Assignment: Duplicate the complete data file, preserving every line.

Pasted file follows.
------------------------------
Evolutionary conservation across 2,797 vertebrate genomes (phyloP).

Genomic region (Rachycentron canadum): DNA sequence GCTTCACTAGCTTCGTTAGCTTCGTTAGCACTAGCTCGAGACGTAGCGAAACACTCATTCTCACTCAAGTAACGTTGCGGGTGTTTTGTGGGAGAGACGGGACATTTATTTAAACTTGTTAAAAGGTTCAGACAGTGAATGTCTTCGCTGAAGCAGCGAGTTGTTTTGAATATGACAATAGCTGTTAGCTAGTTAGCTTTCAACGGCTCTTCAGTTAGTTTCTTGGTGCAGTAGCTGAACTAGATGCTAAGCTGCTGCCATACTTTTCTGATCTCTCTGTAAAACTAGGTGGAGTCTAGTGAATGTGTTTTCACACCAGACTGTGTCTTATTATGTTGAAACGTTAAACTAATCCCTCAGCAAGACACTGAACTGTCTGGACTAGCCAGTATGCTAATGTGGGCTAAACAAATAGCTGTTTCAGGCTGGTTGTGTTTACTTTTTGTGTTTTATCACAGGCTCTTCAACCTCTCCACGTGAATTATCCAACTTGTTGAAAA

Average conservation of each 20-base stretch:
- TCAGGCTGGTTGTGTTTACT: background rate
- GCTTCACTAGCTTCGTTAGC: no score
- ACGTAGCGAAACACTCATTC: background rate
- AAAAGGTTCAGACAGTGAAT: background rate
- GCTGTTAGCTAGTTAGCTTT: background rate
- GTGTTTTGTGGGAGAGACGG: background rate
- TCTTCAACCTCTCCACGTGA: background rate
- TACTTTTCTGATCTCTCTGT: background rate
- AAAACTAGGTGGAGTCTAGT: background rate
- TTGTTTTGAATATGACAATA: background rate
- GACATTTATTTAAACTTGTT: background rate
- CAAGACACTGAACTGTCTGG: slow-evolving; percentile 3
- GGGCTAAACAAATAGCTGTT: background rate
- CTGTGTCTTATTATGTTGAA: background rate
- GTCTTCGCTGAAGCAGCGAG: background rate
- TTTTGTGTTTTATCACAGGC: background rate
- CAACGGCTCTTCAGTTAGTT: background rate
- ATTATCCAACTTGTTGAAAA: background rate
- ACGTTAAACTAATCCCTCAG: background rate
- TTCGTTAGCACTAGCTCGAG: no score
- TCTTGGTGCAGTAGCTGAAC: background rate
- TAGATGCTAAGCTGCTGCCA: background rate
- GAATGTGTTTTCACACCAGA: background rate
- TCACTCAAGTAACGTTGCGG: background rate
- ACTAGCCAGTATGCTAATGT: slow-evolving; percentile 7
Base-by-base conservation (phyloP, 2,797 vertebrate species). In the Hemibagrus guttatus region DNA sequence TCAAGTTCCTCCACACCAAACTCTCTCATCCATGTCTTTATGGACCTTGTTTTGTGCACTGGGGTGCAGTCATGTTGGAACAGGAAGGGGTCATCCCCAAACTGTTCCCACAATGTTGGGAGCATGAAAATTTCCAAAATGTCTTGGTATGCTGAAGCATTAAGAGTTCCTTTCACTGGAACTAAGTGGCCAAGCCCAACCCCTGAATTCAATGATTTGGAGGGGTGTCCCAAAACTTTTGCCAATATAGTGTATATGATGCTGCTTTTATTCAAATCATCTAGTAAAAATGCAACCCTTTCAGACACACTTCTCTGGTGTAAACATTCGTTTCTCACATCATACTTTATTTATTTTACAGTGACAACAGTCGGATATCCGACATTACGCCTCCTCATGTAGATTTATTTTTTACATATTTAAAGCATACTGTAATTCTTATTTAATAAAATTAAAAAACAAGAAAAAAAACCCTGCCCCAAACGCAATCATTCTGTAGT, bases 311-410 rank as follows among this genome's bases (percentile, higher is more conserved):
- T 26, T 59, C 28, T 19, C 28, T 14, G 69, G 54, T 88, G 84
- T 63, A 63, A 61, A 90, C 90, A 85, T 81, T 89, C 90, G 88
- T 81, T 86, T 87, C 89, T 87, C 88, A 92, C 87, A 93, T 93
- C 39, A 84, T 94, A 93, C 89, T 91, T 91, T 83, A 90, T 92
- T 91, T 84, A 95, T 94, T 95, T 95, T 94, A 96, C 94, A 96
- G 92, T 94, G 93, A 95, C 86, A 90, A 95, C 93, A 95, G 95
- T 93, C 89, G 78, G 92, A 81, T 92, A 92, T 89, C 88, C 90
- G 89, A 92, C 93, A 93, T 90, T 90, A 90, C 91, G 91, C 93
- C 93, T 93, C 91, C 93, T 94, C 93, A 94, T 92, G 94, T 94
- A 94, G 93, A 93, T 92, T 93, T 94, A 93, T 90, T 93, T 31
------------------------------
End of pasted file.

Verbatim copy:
Evolutionary conservation across 2,797 vertebrate genomes (phyloP).

Genomic region (Rachycentron canadum): DNA sequence GCTTCACTAGCTTCGTTAGCTTCGTTAGCACTAGCTCGAGACGTAGCGAAACACTCATTCTCACTCAAGTAACGTTGCGGGTGTTTTGTGGGAGAGACGGGACATTTATTTAAACTTGTTAAAAGGTTCAGACAGTGAATGTCTTCGCTGAAGCAGCGAGTTGTTTTGAATATGACAATAGCTGTTAGCTAGTTAGCTTTCAACGGCTCTTCAGTTAGTTTCTTGGTGCAGTAGCTGAACTAGATGCTAAGCTGCTGCCATACTTTTCTGATCTCTCTGTAAAACTAGGTGGAGTCTAGTGAATGTGTTTTCACACCAGACTGTGTCTTATTATGTTGAAACGTTAAACTAATCCCTCAGCAAGACACTGAACTGTCTGGACTAGCCAGTATGCTAATGTGGGCTAAACAAATAGCTGTTTCAGGCTGGTTGTGTTTACTTTTTGTGTTTTATCACAGGCTCTTCAACCTCTCCACGTGAATTATCCAACTTGTTGAAAA

Average conservation of each 20-base stretch:
- TCAGGCTGGTTGTGTTTACT: background rate
- GCTTCACTAGCTTCGTTAGC: no score
- ACGTAGCGAAACACTCATTC: background rate
- AAAAGGTTCAGACAGTGAAT: background rate
- GCTGTTAGCTAGTTAGCTTT: background rate
- GTGTTTTGTGGGAGAGACGG: background rate
- TCTTCAACCTCTCCACGTGA: background rate
- TACTTTTCTGATCTCTCTGT: background rate
- AAAACTAGGTGGAGTCTAGT: background rate
- TTGTTTTGAATATGACAATA: background rate
- GACATTTATTTAAACTTGTT: background rate
- CAAGACACTGAACTGTCTGG: slow-evolving; percentile 3
- GGGCTAAACAAATAGCTGTT: background rate
- CTGTGTCTTATTATGTTGAA: background rate
- GTCTTCGCTGAAGCAGCGAG: background rate
- TTTTGTGTTTTATCACAGGC: background rate
- CAACGGCTCTTCAGTTAGTT: background rate
- ATTATCCAACTTGTTGAAAA: background rate
- ACGTTAAACTAATCCCTCAG: background rate
- TTCGTTAGCACTAGCTCGAG: no score
- TCTTGGTGCAGTAGCTGAAC: background rate
- TAGATGCTAAGCTGCTGCCA: background rate
- GAATGTGTTTTCACACCAGA: background rate
- TCACTCAAGTAACGTTGCGG: background rate
- ACTAGCCAGTATGCTAATGT: slow-evolving; percentile 7
Base-by-base conservation (phyloP, 2,797 vertebrate species). In the Hemibagrus guttatus region DNA sequence TCAAGTTCCTCCACACCAAACTCTCTCATCCATGTCTTTATGGACCTTGTTTTGTGCACTGGGGTGCAGTCATGTTGGAACAGGAAGGGGTCATCCCCAAACTGTTCCCACAATGTTGGGAGCATGAAAATTTCCAAAATGTCTTGGTATGCTGAAGCATTAAGAGTTCCTTTCACTGGAACTAAGTGGCCAAGCCCAACCCCTGAATTCAATGATTTGGAGGGGTGTCCCAAAACTTTTGCCAATATAGTGTATATGATGCTGCTTTTATTCAAATCATCTAGTAAAAATGCAACCCTTTCAGACACACTTCTCTGGTGTAAACATTCGTTTCTCACATCATACTTTATTTATTTTACAGTGACAACAGTCGGATATCCGACATTACGCCTCCTCATGTAGATTTATTTTTTACATATTTAAAGCATACTGTAATTCTTATTTAATAAAATTAAAAAACAAGAAAAAAAACCCTGCCCCAAACGCAATCATTCTGTAGT, bases 311-410 rank as follows among this genome's bases (percentile, higher is more conserved):
- T 26, T 59, C 28, T 19, C 28, T 14, G 69, G 54, T 88, G 84
- T 63, A 63, A 61, A 90, C 90, A 85, T 81, T 89, C 90, G 88
- T 81, T 86, T 87, C 89, T 87, C 88, A 92, C 87, A 93, T 93
- C 39, A 84, T 94, A 93, C 89, T 91, T 91, T 83, A 90, T 92
- T 91, T 84, A 95, T 94, T 95, T 95, T 94, A 96, C 94, A 96
- G 92, T 94, G 93, A 95, C 86, A 90, A 95, C 93, A 95, G 95
- T 93, C 89, G 78, G 92, A 81, T 92, A 92, T 89, C 88, C 90
- G 89, A 92, C 93, A 93, T 90, T 90, A 90, C 91, G 91, C 93
- C 93, T 93, C 91, C 93, T 94, C 93, A 94, T 92, G 94, T 94
- A 94, G 93, A 93, T 92, T 93, T 94, A 93, T 90, T 93, T 31